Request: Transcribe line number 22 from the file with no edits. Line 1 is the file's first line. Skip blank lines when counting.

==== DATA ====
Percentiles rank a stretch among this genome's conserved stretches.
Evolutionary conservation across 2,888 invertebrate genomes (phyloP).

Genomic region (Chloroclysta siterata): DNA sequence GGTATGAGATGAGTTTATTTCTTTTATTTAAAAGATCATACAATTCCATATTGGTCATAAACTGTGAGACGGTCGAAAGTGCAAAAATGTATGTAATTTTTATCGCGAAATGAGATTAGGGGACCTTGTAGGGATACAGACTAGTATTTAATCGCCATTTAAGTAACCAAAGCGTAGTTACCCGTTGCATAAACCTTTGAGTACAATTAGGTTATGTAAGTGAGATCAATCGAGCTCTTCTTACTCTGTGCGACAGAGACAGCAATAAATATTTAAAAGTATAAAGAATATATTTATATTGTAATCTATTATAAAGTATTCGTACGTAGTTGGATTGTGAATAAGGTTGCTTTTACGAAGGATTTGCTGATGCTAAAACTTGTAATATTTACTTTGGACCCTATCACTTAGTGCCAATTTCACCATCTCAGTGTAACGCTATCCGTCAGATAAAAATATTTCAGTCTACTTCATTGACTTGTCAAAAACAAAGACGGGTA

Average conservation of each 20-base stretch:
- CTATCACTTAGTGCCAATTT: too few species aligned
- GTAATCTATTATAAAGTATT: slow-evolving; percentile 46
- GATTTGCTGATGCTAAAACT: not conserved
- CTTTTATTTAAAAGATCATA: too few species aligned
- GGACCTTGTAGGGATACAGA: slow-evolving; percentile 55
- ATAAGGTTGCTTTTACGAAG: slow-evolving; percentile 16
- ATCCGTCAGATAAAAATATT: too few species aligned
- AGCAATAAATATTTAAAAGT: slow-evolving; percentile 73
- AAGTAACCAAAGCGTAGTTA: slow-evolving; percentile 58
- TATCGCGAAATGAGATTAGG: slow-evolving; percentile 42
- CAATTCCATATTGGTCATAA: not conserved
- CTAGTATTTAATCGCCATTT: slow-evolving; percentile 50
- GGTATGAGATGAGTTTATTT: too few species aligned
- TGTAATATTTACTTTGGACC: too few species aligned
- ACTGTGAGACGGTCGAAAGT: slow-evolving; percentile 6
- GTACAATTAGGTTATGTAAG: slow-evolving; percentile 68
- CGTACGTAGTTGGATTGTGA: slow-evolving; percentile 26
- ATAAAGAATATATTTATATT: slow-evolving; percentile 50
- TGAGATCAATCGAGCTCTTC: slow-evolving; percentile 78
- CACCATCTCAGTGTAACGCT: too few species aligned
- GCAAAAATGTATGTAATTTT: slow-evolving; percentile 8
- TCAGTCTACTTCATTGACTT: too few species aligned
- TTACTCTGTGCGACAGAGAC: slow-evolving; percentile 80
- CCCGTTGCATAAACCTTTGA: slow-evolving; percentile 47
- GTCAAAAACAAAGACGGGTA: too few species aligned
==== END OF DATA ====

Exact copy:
- ATAAAGAATATATTTATATT: slow-evolving; percentile 50